The Sinatra Question: What Will Dubie Do?
Various people have asked VDB over the last 24 hours to enter into the mindset of Jim Douglas, to try to divine his real reasons for stepping away from the Governor’s race. But it’s funny: it matters so little that the imagination just won’t function. He was tired, or he wasn’t tired; worried about losing, or not at all. Only two things bear remembering: he’s going, and he won’t be gone for a good long while yet.
But a mental task much more to VDB’s imaginative liking? Gaming out various and sundry Scenarios Dubie.
First things first: Lieutenant Governor Brian Dubie cannot, and will not, run for re-election as Lieutenant Governor. Why? Right or wrong, he would be perceived as cowardly, lazy, lacking in seriousness, or all three. No good could come of it, and any decent politician would know that in his gut.
So it’s up or out for Dubie.
Up: Dubie knows very well that this election will not be like the last several. Both Markowitz and Racine will have the capacity and the financial resources to fight a long, tough fight. Douglas Democrats will not automatically become Dubie Democrats; many will come home, for a host of reasons, but suffice it to say that Dubie would be scrambling to hold together a crumbling coalition.
The days when Dubie could duck debates would be over. Tough to execute a Rose Garden strategy when you’re not an incumbent. Which is to say that this race will mean very serious work, and that commencing sooner rather than later.
Out: By taking a pass on the Governor’s seat, Dubie would reinforce the idea that he’s a half-hearted campaigner, a man only sort of interested in holding office, assuming that the road isn’t steep and the demands aren’t strict when he gets there.
Taking a pass, then, makes a later win in a race for Governor or Congress or U.S. Senate significantly less likely. Especially as Democrats in the top two statewide seats could mean that all higher office would be locked down tight for most of the next decade, given past incumbent histories.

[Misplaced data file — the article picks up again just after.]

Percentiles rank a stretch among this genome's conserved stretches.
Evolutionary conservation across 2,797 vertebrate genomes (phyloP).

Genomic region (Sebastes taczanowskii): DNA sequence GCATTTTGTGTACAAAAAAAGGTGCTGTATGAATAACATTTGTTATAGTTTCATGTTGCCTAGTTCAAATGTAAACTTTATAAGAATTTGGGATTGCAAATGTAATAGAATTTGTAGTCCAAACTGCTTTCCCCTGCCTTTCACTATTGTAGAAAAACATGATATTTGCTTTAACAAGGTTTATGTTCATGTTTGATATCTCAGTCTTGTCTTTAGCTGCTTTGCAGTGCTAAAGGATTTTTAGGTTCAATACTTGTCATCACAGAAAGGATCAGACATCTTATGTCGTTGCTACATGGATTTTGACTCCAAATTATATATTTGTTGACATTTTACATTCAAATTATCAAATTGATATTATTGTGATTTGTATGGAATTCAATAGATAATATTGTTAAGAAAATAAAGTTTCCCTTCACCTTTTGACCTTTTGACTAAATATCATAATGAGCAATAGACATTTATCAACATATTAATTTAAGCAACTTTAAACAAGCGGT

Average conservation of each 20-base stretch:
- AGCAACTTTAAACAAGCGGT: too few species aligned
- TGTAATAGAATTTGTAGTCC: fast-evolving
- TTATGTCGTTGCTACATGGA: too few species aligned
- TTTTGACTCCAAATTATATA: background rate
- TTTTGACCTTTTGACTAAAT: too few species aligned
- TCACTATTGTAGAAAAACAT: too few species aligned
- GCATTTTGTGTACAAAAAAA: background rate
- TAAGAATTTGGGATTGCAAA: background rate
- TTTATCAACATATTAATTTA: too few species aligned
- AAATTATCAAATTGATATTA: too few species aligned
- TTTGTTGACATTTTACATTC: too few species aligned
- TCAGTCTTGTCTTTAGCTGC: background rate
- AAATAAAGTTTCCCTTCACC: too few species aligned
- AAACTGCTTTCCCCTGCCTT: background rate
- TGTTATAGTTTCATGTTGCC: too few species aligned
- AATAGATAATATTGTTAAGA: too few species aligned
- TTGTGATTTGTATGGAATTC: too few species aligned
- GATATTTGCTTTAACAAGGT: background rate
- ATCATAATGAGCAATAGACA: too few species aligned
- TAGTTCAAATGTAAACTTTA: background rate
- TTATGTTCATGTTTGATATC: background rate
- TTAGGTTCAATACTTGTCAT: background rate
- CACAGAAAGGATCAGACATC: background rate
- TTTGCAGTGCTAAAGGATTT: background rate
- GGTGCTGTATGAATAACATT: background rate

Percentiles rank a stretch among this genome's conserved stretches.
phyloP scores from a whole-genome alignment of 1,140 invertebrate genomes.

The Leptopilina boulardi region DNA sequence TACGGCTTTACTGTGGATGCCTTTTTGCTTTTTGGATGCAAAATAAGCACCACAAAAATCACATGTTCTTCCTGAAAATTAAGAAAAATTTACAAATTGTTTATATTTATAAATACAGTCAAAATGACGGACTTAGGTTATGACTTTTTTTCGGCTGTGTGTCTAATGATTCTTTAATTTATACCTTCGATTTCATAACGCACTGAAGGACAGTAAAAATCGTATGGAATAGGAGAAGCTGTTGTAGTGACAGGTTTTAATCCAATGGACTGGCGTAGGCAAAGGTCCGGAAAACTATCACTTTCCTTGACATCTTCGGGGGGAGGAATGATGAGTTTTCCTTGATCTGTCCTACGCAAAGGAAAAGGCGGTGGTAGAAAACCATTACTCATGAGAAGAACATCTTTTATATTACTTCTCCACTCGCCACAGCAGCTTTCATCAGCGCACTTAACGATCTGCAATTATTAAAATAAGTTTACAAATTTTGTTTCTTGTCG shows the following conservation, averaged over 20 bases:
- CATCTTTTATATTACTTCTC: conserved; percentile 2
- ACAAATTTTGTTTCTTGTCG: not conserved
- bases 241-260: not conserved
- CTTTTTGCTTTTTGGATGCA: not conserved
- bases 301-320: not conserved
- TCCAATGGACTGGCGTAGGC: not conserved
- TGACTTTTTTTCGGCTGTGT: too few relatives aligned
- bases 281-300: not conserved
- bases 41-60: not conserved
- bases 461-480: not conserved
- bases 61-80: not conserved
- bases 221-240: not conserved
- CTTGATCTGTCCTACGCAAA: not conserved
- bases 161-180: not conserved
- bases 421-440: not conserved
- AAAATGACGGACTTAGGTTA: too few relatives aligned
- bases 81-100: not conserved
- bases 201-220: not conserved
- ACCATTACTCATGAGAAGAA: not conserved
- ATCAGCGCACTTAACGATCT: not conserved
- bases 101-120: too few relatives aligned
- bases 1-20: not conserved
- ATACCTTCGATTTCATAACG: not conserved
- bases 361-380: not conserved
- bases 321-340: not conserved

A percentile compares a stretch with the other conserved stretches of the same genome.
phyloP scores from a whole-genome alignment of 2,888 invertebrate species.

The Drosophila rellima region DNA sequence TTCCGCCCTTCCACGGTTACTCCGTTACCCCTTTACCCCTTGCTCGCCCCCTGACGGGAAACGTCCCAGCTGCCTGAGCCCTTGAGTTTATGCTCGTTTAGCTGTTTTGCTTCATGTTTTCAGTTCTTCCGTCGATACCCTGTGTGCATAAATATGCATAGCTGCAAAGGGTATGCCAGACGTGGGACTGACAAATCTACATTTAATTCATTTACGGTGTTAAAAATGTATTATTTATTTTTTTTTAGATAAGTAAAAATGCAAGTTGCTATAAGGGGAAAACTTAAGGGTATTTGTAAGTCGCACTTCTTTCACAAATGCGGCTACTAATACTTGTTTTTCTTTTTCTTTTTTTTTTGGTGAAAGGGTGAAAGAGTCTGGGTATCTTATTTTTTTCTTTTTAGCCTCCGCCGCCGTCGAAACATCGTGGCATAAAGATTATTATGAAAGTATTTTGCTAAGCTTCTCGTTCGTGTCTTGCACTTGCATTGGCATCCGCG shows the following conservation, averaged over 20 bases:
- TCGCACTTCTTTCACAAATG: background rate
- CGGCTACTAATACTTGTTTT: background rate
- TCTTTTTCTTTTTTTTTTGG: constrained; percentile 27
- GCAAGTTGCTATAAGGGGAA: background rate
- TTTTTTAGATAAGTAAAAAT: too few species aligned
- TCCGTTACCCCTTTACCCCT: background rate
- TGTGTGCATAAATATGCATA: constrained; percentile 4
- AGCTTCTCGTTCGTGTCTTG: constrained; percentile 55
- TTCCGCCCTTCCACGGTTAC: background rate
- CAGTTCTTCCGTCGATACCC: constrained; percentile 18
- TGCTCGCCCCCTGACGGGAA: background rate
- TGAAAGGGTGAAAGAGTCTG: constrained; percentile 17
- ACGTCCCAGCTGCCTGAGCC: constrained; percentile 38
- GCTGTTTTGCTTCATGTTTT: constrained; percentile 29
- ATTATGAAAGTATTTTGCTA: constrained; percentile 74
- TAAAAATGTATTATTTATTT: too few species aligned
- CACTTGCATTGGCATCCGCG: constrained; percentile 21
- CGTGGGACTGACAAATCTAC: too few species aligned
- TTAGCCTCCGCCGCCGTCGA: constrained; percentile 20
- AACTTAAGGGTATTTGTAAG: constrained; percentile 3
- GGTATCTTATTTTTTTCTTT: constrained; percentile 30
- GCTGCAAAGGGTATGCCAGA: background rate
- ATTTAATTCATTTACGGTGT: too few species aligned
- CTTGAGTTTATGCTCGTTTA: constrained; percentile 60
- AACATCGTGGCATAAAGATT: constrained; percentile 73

So there is the question in a nutshell: if Dubie wants to advance in political life, this is a race he can’t duck.
With those considerations in line, our bet?
Dubie runs, on the calculus that infighting on the Left will cut his work by a third, if not in half. He comes out relatively late, given the entry dates of the Racine and Markowitz campaigns. He presents himself as George Bush Sr. to Jim Douglas’s Ronald Reagan, and builds his campaign around some version of “Read My Lips.”
And finally he loses, friends.
And that’ll be a sad, sad day in VDB’s opinion: we lost Quayle, we lost Bush, we lost Sarah, we lost Uncle Jim, and now if our pundit’s aim is true, we’re due to lose Dubie too. Which will leave those of us on the Left with no one to satirize but ourselves, and that way, of course, lies madness.
on September 1st, 2009 at 4:15 pm
[…] You’ll remember a few days back we addressed the Frank Sinatra question: what will Dubie do? And it was a tough call. On the one hand, Brian Dubie is a famously slack campaigner, with no demonstrated taste for legislative wrangling. On the other, Lite Governors all share the dream of being one day less Lite. Our bet was that Dubie does, and as of yesterday we picked up a few shreds of proof. […]
on October 1st, 2009 at 8:06 pm
[…] Okay, we here at VDB hate to say we told you so. Hate it with a passion. But sometimes it must be said: we told you so. In a late August post slugged “The Sinatra Question: What Will Dubie Do?” VDB had this to say about the likelihood of Brian Dubie running for Governor. Or maybe jogging for Governor would be more to the point : […]